There are two options when running transition drills. The first option is to have no trail checker and make it easier on the offense. The second way is to have a trail checker and make it more realistic for the defense. The first should be used early in the season and coaches can slowly work in a trail checker as the team becomes better with these drills.
These drills are the greatest way to improve a team’s stick handling, their ability to move the ball, taking quick shots, and playing good defense. Basically, these drills improve all players’ overall skill level.
NOTE: If you only have access to half a field as a coach, it may be helpful to join another team for full-field play when practicing the transition drills below.
2-on-1 and 3-on-2 without a trail checker can be run the same way. First, the field should be shortened by bringing each goal up to the restraining lines. For 2-on-1, there should be a line on each side of goal line extended on both sides of the field. One player steps out on one side of the field to play defense. On the other side of the field, the two players from each line break out and get a pass from the goalie. The two offensive players bring the ball up against the one defenseman on the other side. The offensive player who takes a shot or touches the ball last is out and goes back to his line. The other offensive player runs back to his goal and plays defense as the next two offensive players break out from the other side and a new two-on-one comes back the other way. Three-on-twos are run the same way except there are three lines at each goal instead of two. These drills are meant to be up and down with fast action. If the ball is on the ground for too long, the coach should blow the whistle and a new ball should be put in play going the other way.
Four-on-threes with no trail checker are run a little differently. The goals can be kept in the crease or be put on the restraining lines, depending on how adept the team is at getting the ball up and down the field. Start with three defensemen and three attackmen on the field and the midfielders at the midline. The defense is set up in their triangle and the attack is set up in their L-formation. As they get better, they can start up at the restraining line and run into their positions as the ball comes down the field. At the midfield line, there is a line of midfielders. If you have a full field, the goalie throws the ball to a defenseman who breaks out and throws the ball up to one of the midfield lines. Otherwise, start the ball at the midfield line. The midfielder then brings the ball down field and the four-on-three fast break is run. Once there is a shot or the ball is thrown away, then the other goalie gets a ball out of the goal and starts a new fast break.
Like the other transition drills, this is meant to be fast paced and the ball should be getting up and down the field quickly. If the offense is taking too long with the ball or it is stuck on the ground, then the coach must blow the whistle and get it going the other way.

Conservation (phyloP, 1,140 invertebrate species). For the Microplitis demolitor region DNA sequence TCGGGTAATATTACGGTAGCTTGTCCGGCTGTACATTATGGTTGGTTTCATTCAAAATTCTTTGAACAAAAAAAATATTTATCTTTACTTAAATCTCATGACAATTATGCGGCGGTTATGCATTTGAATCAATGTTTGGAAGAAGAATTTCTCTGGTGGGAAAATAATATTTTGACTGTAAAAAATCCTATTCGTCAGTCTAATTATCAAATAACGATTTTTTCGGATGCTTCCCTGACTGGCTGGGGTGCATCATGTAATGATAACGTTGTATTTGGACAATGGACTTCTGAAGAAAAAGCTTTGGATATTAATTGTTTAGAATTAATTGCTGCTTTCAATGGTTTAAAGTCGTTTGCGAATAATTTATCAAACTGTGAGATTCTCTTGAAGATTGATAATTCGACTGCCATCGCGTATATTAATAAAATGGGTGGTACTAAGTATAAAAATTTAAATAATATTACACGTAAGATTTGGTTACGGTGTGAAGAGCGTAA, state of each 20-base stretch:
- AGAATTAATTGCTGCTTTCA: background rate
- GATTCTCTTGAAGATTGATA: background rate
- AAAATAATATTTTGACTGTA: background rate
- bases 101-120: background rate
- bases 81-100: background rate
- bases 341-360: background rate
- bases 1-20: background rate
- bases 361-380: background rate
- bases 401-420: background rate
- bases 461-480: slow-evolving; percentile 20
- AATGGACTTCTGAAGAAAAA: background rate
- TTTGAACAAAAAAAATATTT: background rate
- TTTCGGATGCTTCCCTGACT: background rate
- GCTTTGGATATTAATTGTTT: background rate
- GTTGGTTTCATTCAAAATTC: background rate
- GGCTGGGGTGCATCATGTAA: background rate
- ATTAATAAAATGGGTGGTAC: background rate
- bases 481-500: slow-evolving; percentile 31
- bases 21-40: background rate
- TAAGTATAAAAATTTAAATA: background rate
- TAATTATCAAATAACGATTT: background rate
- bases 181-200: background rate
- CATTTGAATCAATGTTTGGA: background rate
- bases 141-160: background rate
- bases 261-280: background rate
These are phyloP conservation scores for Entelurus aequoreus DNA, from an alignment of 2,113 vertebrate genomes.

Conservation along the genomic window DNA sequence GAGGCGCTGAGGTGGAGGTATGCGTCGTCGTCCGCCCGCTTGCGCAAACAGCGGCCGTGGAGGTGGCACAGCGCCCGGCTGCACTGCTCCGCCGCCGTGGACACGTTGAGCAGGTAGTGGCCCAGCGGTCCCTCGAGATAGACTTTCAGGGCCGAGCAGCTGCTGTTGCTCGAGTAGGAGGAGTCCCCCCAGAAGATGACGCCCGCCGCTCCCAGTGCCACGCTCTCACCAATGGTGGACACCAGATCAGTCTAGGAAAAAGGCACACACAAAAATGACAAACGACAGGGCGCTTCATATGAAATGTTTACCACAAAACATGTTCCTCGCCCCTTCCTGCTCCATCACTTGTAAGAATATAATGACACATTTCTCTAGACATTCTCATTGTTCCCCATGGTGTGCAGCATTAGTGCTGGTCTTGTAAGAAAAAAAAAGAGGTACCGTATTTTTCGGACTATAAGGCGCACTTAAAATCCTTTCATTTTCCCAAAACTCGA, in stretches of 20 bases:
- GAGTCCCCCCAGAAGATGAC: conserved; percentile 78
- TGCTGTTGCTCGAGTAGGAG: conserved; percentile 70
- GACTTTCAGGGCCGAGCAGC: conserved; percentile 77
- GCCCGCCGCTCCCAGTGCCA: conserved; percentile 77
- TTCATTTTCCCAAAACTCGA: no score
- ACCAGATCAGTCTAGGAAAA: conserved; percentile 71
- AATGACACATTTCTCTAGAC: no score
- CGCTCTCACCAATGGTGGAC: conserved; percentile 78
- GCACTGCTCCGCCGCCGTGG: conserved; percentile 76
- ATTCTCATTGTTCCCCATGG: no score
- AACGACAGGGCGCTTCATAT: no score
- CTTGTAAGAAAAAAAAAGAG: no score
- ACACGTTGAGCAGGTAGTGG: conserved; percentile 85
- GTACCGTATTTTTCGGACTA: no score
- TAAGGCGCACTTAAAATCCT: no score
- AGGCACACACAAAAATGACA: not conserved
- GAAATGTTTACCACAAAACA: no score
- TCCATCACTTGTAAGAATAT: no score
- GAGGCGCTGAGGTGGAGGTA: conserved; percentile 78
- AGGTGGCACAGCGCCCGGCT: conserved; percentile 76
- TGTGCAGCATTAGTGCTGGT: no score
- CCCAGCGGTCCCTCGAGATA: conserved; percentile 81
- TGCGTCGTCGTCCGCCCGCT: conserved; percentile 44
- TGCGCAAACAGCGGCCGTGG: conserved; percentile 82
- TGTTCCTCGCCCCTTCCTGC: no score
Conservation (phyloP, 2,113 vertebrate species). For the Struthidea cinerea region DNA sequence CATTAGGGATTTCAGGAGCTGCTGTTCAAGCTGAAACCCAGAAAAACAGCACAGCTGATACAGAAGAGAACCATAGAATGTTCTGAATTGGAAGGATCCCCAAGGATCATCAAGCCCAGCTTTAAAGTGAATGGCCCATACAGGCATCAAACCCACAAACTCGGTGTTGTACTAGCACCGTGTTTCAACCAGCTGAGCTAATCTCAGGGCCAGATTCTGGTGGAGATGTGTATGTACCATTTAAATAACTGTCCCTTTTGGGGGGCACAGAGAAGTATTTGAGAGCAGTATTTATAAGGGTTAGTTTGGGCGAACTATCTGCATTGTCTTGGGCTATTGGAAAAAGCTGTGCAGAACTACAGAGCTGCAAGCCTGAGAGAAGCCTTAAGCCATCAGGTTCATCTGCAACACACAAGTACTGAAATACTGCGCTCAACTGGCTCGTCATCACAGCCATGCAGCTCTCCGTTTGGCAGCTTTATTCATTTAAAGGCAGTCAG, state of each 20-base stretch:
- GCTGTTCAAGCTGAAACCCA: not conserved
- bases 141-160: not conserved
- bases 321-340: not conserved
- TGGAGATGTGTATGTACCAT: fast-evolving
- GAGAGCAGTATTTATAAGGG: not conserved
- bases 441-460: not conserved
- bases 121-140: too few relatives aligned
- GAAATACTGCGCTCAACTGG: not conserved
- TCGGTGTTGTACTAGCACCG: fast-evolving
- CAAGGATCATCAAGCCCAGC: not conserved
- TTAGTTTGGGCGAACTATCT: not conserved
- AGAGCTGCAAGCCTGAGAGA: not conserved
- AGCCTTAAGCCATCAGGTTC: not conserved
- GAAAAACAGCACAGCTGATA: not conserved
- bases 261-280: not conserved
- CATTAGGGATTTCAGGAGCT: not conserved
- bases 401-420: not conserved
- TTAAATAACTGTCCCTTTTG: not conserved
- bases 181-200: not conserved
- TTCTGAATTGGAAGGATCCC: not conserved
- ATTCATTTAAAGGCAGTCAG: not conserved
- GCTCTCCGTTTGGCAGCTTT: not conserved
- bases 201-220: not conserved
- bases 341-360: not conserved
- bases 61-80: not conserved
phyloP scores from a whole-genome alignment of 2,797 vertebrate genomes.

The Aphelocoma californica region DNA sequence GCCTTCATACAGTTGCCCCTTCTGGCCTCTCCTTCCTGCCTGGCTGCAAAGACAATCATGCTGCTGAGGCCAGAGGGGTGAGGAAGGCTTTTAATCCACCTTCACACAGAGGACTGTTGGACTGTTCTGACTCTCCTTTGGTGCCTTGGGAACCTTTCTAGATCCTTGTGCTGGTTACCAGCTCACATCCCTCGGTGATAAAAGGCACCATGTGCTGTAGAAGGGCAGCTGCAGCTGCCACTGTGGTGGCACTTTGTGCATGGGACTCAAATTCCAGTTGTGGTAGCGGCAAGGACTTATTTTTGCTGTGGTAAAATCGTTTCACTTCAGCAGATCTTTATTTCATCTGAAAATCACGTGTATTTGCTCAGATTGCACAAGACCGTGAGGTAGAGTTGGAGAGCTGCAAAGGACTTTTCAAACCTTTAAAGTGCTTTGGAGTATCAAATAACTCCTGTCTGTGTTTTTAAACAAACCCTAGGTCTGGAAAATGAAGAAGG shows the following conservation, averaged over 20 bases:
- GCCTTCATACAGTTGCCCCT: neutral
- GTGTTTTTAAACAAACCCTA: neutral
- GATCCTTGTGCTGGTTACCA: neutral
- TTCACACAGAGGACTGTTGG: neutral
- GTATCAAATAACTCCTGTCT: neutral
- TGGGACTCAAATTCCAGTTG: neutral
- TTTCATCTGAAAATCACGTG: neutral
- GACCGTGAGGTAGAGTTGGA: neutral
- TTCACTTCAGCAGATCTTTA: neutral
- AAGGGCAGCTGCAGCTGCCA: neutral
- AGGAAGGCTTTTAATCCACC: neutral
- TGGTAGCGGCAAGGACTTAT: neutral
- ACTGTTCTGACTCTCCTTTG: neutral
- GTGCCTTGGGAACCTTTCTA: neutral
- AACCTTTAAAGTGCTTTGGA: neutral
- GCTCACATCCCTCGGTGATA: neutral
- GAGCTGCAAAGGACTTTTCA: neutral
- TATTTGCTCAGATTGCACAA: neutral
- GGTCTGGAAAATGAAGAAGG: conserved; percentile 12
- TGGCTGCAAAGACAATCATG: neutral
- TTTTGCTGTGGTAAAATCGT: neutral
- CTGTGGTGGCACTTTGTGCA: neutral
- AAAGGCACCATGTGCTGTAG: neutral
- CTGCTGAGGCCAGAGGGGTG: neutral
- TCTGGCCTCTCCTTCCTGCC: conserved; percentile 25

Most half-field drills come from playing six-on-six. At the intermediate level pick one or two things to focus on offensively and defensively. If you start harping on every little mistake that players are making, they can become confused. The main individual skills for the offense to learn are to dodge hard to the goal, draw a slide, and move the ball. The team offensive skills to concentrate on are:
The individual defensive skills that should be focused on are:
The team defensive skills that should be reinforced are:
All of these skills take a great deal of time to learn and that is why six-on-six is a great teaching method for pretty much all levels of play. It is good to either play until the offense scores a goal or the defense clears the ball. Also, it is good for the coaches to blow the whistle and have everyone freeze to explain what is going on and where they are making mistakes.
Another drill that can help intermediate level players tremendously in the half field game is six-on-six to six-on-five to six-on-six. In this drill, the coach assigns each defensive player a number one through six. Play starts as normal six on six. Then after a little while, the coach blows a quick double whistle and calls out one of the numbers. The defensive player who is that number has to run to the midfield line and then return back to the play. This leaves the half-field situation as a six on five for about twenty seconds.
The offensive skills that the coaches should concentrate on in six on five situations should be to stay spread, draw a man, and move the ball quickly for an open shot. The defensive skills that should be worked on are to stay tight, slide hard when an open man gets the ball, communicate, look away from the ball, and make sure the “away” defensemen are sloughed in towards the crease. This is a great drill for intermediate level players for a number of reasons. Offensively, it gives them a chance to create slides more easily and gives them opportunities to find open men. Defensively, it makes the players react quickly and slide and to stay tight, which are two keys to great team defense. If there was a single lacrosse drill that a coach could run to help his team in the half-field, this would be it.
The two full field drills worth practicing are riding and clearing. First, when practicing clearing put three defenders and three midfielders out on the field. Place attackmen at the other end if you have access to a full field. The coach starts with the ball and the defense starts in a common offensive formation. The ball is thrown to the goalie and the defense breaks out to their positions and moves the ball up field and down to the attack on the other end. Perform the same drill with a group of offense on the field and you can practice riding as well.
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